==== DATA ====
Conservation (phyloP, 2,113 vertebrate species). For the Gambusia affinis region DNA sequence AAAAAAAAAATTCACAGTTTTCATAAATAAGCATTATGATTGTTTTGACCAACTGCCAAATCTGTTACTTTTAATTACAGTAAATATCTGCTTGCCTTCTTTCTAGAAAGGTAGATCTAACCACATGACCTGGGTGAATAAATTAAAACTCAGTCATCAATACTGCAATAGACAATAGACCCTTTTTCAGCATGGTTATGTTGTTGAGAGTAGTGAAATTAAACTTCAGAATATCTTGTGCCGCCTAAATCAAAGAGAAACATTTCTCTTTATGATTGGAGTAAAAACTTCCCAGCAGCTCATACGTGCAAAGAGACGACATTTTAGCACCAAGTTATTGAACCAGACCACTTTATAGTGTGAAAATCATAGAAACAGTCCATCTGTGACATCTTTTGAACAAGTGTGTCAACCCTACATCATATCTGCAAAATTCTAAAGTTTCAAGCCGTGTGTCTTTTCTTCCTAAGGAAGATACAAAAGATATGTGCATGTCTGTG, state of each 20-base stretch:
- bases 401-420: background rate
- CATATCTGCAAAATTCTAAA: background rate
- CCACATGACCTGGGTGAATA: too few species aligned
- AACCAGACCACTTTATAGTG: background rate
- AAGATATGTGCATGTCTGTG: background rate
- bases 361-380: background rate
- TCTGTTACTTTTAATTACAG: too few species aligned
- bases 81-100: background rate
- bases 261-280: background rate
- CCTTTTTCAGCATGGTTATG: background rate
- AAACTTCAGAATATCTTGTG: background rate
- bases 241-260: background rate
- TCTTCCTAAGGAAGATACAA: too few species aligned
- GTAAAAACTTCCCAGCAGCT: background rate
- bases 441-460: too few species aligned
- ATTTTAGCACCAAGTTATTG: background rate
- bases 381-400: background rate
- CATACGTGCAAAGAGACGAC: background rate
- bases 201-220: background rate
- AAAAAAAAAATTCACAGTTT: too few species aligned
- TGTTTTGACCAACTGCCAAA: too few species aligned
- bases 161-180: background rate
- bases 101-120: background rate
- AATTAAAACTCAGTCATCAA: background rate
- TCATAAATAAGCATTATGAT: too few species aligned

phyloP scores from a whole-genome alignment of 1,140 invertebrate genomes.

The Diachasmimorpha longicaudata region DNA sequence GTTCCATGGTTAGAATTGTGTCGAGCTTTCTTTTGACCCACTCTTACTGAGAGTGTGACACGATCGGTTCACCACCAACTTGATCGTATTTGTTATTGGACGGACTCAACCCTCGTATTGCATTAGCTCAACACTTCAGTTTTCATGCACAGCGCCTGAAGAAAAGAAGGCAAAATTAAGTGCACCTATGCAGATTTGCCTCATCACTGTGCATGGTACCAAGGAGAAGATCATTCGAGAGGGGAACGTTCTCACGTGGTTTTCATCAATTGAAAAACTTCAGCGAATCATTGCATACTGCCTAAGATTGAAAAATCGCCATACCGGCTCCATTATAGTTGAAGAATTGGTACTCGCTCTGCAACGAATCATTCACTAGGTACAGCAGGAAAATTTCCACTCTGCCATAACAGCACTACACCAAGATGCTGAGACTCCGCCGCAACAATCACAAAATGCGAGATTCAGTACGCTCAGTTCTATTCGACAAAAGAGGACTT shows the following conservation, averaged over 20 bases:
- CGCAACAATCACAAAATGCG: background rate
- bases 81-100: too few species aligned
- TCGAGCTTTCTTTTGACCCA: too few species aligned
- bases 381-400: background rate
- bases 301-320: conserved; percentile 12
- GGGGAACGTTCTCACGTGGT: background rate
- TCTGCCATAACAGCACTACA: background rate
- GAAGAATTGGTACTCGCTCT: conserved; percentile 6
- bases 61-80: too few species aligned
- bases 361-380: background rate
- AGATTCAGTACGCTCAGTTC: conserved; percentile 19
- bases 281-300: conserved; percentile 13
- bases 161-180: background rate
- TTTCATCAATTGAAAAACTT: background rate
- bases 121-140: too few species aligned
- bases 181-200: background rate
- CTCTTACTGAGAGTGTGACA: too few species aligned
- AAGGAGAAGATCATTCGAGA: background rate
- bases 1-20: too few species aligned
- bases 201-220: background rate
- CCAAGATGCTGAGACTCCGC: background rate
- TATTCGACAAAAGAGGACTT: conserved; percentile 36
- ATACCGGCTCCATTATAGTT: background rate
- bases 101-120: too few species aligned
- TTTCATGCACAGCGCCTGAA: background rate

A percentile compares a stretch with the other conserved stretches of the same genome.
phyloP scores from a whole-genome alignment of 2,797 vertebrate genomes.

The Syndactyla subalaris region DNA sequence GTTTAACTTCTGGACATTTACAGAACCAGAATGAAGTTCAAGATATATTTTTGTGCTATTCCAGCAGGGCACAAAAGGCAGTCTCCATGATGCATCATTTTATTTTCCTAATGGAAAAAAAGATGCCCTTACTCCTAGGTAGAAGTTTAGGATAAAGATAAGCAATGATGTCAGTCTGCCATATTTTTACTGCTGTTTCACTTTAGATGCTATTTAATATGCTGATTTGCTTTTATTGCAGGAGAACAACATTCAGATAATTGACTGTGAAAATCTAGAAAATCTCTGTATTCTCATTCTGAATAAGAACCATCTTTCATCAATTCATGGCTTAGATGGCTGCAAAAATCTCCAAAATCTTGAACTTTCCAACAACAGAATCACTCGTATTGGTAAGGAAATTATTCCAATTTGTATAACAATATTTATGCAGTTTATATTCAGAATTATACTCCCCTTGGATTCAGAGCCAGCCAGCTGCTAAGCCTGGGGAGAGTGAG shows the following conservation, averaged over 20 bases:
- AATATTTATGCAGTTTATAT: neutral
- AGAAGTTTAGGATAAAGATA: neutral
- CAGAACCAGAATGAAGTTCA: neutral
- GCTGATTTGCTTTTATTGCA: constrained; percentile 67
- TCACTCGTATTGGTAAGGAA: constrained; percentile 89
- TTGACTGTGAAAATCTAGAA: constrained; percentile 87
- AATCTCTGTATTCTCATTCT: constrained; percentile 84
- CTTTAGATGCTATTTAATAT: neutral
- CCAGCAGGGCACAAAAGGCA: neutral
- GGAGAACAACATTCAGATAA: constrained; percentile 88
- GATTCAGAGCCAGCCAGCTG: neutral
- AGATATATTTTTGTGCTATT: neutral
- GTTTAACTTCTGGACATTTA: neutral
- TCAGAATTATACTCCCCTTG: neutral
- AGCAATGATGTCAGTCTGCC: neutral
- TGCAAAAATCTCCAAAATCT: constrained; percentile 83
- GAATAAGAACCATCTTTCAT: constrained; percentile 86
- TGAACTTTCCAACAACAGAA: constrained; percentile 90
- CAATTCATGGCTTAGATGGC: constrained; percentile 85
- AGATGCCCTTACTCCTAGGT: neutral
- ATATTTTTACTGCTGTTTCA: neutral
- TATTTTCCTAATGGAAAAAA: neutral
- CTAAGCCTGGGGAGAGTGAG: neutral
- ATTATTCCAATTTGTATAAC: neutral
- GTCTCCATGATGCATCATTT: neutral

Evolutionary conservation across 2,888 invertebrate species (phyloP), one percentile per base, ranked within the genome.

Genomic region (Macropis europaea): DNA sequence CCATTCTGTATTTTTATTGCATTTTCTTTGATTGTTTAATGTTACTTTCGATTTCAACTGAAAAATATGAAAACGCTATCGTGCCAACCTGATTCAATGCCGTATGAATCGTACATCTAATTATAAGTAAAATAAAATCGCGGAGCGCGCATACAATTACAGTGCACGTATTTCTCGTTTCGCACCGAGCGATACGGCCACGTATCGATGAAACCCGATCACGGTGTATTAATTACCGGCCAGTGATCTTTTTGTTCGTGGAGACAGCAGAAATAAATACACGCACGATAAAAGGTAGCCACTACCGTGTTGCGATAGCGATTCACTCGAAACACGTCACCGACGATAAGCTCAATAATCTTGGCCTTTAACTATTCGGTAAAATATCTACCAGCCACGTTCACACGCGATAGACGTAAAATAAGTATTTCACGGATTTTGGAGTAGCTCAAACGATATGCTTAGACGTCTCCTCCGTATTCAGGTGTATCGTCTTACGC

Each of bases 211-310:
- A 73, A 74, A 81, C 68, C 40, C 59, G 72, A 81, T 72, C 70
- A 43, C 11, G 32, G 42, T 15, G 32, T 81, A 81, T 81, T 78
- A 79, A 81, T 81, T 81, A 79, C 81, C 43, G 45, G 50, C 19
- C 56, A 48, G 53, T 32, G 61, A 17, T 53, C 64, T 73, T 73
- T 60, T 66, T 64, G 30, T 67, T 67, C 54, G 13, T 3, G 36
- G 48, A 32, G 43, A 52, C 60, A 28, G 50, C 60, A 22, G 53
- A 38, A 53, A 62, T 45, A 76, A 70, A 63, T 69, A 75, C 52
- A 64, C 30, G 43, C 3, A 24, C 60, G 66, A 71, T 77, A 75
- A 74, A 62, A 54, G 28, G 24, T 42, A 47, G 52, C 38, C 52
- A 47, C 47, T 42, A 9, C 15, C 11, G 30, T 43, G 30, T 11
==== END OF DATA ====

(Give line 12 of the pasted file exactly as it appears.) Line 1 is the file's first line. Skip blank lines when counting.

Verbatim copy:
- AAACTTCAGAATATCTTGTG: background rate